Andrei Tarkovsky directed only nine fiction features, yet he created a legacy as one of the top Russian filmmakers. He’s best known for Solaris, but several others have nearly reached the same level of recognition. One of them is 1979’s Stalker, a loose adaptation of the novel Roadside Picnic by Boris and Arkady Strugatsky. The brothers also wrote the screenplay to this film, but it’s clear that Tarkovsky’s vision is driving it. Although the prevailing tone is slow and intellectual, fans of Lost may find a lot of similarities with this movie. The characters visit a strange place with abandoned structures and plenty of greenery. A mysterious presence is manipulating their every move and could grant their greatest wish if the intentions are true. Beyond those elements, there’s a similar look to this land. Who knew that Damon Lindelof and Carlton Cuse were partially inspired by a Russian sci-fi film? That’s not to say that fans of the show will love it; they’re working in far different realms.
In a dire world, there’s an area called “The Zone” where inexplicable things happen. The Stalker (Aleksandr Kaydanovksiy) guides people into this land in search of their innermost wishes. His latest group includes The Professor (Nikolai Grinko) and The Writer (Anatoliy Solonitsyn). The trio ventures into The Zone and tries to understand its power. Each guy struggles with his own issues and questions what he’d receive in the wish-granting room.
Tarkovsky takes such a static approach to the material that it could be off-putting to modern viewers. His shots linger for such a long time and force us to look for even the most subtle changes in the landscape. There are plenty of long monologues in this journey with characters delving into high-minded issues. Even so, the mystery about the room and what it contains keeps us engaged right to the end. It’s not a surprise when the answers don’t match our expectations. Like the finale of Lost, there’s no way for Tarkovsky to answer the many questions. It’s a confident, singular vision that’s hard to deny even if we’re unsure about what’s actually happening in front of us.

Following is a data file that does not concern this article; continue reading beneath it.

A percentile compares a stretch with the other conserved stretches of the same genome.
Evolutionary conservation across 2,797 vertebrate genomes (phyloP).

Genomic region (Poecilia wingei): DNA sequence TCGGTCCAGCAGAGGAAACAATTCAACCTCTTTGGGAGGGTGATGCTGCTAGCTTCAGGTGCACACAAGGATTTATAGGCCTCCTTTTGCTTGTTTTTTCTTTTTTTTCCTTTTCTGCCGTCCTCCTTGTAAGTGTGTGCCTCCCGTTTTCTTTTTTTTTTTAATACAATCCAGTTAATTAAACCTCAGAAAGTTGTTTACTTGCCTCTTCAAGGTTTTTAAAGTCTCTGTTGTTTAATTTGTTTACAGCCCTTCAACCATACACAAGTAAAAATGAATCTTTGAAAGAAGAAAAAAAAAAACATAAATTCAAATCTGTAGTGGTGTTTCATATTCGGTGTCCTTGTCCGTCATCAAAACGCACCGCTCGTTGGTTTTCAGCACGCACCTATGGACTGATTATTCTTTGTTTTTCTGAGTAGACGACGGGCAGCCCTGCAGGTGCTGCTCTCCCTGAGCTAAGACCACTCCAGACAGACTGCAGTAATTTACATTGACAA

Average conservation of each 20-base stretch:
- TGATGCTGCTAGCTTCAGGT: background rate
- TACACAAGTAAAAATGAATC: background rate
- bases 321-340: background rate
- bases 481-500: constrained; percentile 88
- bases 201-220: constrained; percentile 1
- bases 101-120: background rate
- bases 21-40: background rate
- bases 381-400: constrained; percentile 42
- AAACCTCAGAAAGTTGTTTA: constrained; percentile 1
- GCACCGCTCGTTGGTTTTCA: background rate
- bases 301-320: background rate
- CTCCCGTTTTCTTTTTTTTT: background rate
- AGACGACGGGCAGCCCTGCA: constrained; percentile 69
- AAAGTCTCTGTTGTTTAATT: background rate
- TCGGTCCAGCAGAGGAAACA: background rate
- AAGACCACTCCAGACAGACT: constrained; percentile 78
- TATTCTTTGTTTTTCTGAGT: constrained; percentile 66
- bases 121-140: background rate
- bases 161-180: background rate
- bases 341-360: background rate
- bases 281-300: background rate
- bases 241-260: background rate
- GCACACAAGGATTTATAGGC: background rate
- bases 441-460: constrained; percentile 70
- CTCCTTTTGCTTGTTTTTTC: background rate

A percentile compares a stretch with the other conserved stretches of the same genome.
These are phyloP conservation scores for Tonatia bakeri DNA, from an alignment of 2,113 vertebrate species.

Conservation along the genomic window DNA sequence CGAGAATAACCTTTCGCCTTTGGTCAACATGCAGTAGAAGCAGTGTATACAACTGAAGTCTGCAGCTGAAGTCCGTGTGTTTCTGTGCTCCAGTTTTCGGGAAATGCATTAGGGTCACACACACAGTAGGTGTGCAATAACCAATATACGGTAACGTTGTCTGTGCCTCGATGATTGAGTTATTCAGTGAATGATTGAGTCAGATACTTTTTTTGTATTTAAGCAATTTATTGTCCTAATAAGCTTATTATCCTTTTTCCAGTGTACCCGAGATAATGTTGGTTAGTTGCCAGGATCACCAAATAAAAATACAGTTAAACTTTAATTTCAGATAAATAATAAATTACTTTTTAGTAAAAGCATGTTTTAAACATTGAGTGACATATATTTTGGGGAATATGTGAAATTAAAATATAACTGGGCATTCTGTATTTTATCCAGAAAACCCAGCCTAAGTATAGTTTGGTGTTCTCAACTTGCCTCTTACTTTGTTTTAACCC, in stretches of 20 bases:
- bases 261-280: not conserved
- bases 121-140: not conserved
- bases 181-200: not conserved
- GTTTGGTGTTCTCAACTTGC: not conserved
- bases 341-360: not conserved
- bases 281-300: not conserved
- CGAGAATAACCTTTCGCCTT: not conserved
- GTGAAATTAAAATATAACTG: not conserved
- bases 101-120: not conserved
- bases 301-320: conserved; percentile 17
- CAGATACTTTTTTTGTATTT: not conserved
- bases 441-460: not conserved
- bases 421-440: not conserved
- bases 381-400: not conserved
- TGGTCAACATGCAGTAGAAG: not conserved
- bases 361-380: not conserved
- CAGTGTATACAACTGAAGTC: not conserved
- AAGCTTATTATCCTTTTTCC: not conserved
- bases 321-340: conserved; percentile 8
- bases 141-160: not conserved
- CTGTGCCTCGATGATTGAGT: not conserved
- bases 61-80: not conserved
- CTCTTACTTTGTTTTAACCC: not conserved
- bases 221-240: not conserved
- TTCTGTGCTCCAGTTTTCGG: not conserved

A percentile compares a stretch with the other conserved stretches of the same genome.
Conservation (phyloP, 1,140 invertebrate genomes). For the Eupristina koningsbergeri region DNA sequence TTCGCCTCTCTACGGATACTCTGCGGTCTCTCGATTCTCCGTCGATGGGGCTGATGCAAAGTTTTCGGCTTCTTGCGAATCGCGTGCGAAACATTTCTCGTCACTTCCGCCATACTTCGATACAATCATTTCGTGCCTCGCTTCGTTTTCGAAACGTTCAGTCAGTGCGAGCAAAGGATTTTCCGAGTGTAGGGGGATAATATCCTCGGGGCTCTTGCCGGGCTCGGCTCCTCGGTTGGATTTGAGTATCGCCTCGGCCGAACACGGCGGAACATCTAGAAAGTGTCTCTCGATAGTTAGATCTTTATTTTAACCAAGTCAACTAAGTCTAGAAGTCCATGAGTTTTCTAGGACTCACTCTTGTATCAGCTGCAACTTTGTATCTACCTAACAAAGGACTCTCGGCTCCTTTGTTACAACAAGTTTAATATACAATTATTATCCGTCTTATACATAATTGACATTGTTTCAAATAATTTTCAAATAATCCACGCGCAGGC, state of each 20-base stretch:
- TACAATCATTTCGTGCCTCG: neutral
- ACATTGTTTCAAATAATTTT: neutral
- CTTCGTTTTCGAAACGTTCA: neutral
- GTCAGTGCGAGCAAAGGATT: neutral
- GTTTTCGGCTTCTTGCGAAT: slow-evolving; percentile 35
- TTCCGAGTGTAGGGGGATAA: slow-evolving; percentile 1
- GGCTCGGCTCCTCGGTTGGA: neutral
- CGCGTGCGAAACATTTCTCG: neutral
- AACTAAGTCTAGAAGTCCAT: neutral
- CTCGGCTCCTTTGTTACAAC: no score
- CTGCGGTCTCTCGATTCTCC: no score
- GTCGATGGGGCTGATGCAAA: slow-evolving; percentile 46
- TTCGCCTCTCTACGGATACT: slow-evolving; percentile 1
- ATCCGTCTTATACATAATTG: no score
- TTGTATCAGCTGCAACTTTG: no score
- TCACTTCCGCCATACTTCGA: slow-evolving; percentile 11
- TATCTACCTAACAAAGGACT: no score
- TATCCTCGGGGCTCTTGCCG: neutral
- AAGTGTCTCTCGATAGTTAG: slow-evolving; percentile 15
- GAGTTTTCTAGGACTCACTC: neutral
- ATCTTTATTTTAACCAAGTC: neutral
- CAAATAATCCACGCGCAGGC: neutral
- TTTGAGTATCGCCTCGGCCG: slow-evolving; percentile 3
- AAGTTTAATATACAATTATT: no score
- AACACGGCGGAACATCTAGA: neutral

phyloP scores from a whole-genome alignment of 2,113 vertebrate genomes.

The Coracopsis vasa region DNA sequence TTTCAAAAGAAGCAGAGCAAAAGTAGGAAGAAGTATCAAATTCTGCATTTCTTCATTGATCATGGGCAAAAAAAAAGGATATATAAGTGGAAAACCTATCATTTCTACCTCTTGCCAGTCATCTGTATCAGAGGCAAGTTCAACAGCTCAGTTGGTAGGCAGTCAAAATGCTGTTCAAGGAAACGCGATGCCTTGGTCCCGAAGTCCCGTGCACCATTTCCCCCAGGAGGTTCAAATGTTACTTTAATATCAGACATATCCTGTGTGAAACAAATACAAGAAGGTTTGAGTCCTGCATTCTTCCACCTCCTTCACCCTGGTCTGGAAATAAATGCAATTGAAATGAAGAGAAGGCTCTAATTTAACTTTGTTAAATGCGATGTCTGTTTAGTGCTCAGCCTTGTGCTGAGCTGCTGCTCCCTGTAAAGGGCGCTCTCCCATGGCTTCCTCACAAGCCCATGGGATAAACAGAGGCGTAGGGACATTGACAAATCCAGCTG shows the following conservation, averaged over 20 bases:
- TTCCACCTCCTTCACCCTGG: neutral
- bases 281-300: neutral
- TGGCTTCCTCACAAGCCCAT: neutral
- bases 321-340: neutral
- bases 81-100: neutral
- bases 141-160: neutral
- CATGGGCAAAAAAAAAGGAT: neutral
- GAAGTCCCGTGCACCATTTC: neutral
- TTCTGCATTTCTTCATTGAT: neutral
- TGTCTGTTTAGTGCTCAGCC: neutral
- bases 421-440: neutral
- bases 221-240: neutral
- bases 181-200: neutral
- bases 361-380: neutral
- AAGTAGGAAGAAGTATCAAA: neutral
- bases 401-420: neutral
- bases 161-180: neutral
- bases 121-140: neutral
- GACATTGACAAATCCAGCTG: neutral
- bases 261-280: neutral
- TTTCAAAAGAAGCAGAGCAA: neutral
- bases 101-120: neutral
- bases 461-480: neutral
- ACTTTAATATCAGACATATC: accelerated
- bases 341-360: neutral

The Zone’s landscape changes frequently, and there are major questions about how it’s happening. Is the Stalker manipulating the attractive landscape with his mind, or is there a god-like entity directing their progress? There’s also the possibility of an alien presence that arrived from space, but that’s only covered in the opening text. Despite the supernatural elements, the movie stays quite grounded. Tarkovsky seems most interested in the spiritual aspects of The Zone and the characters’ place in it. Should they destroy the room to ensure that evil people can’t use its power? The bomb’s arrival also brings Lost to mind and Jack’s grand plan to “set things right”. Both use the setting to delve into the characters’ world views, though Tarkovsky isn’t as interested in the individuals.